updated 10:10 pm EDT, Tue June 12, 2012
Removal may force university IT, researchers to find new solutions
OS X Mountain Lion was officially unveiled on Monday, and is shipping in July -- but conspicuously absent from the list of features is Apple's ad-hoc supercomputer tool Xgrid. Apple's Xgrid provided network administrators a means of constructing a Beowulf cluster, allowing them to use computer idle-time to drive calculations that can be divided into smaller operations. Xgrid client has been installed in all computers running OS X 10.4 or greater by default, so installation and configuration of a massively parallel grid was completed with little time or money outlay. The job controller is included in Mac OS X Server up to OS X Lion and as a free download.
Architecture of a Xgrid-enabled supercomputer is fairly simple: a client computer submits a job to the controller, the controller receives the job from the client, the controller breaks up the job into manageable segments and distributes them to the distributed computers -- the agents. The agents perform the calculations, and send the data back to the controller. One task per CPU per computer can be submitted, so an eight-core Mac Pro can receive and process eight jobs simultaneously. Jobs are performed as CPU and system resources allow -- if a job has been submitted to an agent, and a local user starts using the agent again, then the job is either slowed or suspended as to not interfere with the user's task. When the job is completed, the controller reports back to the client with the results.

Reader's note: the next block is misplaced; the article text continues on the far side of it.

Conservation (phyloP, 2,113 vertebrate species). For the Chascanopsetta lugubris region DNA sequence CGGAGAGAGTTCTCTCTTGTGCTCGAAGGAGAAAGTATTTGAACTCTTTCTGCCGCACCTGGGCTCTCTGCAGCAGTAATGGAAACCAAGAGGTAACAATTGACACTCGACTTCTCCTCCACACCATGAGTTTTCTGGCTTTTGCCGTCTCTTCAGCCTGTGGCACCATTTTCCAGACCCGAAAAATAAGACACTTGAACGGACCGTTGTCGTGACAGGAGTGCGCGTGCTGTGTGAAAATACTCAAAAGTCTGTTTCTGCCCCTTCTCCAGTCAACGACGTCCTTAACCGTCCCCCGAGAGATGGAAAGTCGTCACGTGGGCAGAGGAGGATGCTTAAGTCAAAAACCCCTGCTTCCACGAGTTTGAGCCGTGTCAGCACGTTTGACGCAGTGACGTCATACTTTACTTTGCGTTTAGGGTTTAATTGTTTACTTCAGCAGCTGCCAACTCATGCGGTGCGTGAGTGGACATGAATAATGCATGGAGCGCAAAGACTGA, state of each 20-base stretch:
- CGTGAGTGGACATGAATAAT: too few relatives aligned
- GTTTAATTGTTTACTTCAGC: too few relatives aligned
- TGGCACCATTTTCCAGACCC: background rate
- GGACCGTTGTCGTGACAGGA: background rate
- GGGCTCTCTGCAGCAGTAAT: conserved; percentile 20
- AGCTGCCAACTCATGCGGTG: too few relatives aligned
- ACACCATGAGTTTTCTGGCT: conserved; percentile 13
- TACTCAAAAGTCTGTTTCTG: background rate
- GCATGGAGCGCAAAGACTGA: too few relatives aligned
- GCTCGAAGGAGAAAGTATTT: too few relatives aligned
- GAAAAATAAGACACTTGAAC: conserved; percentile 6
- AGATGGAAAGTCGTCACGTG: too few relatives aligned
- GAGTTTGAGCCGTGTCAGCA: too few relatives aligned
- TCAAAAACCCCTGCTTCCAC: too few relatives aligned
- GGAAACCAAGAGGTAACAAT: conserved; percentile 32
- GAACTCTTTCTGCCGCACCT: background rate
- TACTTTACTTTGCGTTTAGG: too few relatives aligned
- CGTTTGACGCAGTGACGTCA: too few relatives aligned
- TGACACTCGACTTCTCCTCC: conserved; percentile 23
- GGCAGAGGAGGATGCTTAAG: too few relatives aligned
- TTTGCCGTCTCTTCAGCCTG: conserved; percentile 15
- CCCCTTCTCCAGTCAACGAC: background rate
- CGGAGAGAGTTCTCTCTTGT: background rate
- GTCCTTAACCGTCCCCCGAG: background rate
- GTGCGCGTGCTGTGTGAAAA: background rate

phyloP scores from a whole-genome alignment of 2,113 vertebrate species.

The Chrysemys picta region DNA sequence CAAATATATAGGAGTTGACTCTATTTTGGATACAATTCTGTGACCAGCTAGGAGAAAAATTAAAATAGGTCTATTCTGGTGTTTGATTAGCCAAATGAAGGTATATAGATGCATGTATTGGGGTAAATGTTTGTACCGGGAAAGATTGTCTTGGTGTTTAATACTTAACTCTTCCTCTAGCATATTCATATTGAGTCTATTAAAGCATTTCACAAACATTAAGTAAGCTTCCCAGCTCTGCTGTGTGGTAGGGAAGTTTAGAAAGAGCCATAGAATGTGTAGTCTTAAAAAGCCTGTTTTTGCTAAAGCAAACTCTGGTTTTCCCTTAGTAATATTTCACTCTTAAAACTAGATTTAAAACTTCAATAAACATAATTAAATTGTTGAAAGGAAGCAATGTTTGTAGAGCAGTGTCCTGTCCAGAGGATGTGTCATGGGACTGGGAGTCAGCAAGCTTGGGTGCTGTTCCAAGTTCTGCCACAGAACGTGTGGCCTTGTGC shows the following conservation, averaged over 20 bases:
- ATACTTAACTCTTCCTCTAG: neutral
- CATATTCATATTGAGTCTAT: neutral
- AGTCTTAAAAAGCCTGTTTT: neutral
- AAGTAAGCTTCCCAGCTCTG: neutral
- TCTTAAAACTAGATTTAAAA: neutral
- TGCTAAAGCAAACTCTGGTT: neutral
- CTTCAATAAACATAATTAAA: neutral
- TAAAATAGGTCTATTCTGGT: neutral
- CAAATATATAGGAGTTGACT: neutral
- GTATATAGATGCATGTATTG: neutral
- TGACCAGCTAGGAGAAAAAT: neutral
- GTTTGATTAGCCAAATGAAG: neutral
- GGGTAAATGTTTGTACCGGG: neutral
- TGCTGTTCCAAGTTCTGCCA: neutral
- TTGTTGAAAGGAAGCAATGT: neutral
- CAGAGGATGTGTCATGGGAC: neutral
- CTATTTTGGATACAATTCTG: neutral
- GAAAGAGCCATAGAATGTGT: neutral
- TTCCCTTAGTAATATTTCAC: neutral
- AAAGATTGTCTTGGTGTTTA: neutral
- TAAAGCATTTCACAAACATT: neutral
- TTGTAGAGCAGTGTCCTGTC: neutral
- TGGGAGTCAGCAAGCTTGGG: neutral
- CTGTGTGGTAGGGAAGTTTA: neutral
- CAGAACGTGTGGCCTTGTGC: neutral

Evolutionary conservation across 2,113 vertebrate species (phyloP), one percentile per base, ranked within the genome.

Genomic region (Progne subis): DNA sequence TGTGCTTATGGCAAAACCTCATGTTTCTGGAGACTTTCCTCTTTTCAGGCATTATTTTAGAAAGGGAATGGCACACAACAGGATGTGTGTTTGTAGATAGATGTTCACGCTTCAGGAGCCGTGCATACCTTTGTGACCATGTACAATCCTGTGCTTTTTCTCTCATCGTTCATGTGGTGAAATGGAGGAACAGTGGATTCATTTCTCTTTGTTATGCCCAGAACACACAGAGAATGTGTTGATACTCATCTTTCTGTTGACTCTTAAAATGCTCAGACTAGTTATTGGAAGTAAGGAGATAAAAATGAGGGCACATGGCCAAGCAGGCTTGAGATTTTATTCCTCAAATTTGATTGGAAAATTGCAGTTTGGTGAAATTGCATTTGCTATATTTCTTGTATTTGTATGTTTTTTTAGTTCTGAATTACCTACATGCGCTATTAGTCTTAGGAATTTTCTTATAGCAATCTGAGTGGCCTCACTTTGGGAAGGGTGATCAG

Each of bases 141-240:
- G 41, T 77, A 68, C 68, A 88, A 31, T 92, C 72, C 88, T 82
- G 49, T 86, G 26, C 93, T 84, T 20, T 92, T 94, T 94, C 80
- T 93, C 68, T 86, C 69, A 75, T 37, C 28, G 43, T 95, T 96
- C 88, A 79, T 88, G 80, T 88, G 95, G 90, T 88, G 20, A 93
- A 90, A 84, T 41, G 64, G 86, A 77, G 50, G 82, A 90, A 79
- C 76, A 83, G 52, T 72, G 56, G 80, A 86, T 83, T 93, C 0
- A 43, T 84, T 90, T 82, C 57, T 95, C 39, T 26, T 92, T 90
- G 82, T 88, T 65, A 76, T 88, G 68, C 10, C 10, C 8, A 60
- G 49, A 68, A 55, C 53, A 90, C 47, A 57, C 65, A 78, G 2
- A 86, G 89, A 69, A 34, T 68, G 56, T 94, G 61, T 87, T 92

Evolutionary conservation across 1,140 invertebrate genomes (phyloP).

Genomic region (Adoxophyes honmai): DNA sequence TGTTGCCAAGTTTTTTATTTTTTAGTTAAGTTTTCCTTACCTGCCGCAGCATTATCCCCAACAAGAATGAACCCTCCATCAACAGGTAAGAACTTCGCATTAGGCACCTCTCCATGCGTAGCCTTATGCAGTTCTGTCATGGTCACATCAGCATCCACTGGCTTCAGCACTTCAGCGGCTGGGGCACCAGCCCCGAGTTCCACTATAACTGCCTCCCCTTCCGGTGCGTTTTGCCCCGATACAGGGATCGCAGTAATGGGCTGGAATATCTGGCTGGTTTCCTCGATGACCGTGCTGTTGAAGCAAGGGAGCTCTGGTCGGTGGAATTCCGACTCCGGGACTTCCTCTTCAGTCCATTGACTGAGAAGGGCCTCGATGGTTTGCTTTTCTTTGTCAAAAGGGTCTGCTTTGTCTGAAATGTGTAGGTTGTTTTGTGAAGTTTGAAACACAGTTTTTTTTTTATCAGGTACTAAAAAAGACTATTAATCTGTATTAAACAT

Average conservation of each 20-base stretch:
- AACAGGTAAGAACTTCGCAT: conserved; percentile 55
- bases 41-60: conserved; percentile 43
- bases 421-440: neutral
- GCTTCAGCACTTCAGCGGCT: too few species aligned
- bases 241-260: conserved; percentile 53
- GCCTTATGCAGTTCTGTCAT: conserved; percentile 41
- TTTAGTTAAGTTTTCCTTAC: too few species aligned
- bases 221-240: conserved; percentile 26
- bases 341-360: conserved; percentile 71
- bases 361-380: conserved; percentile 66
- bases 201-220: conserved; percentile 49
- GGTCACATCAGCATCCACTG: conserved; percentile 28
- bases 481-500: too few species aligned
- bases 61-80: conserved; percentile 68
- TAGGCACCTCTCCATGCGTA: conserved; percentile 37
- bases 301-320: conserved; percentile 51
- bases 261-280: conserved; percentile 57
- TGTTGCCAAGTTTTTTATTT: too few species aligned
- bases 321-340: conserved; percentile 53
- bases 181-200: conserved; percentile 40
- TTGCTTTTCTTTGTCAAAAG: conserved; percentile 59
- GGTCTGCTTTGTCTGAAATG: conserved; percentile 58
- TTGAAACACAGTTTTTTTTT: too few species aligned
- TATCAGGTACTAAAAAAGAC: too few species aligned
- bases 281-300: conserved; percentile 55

At the end of development, popular video application VisualHub integrated Xgrid technology into its codebase to speed time-consuming video transcoding, generally to the H.264 codec for the then-new Apple TV and iPod Video and touch. The 3D modeling application Blender was able to use an Xgrid cluster to direct a network of Macintoshes as a rendering farm.
The most famous Xgrid setup was at Stanford University, in the Molecular and Cellular Physiology department performing calculations for pharmacology research. Following an influx of users, the team generated 400-600GHz of processing power in September 2006.
The absence of Xgrid capability in Mountain Lion won't affect most users, but educational institutions lacking the budget for a dedicated supercomputing grid will find future efforts hampered, or face declining processing power as users upgrade to Mountain Lion. Supercomputers like the Mac Pro-based Big Mac and previous G5-oriented System X cluster at Virginia Tech didn't consistently use OS X through their entire lifetimes, much less Xgrid, so either wouldn't have been affected by Apple's removal even in its heyday.
Apple hasn't made any official announcement about the future of Xgrid. The technology has languished for the last few years. With the absence of Xgrid as a feature in OS X Mountain Lion server, and no sign of it in the Developer's Preview of the client, signs are pointing to a departure of the eight-year-old base technology, once a selling point of the operating system.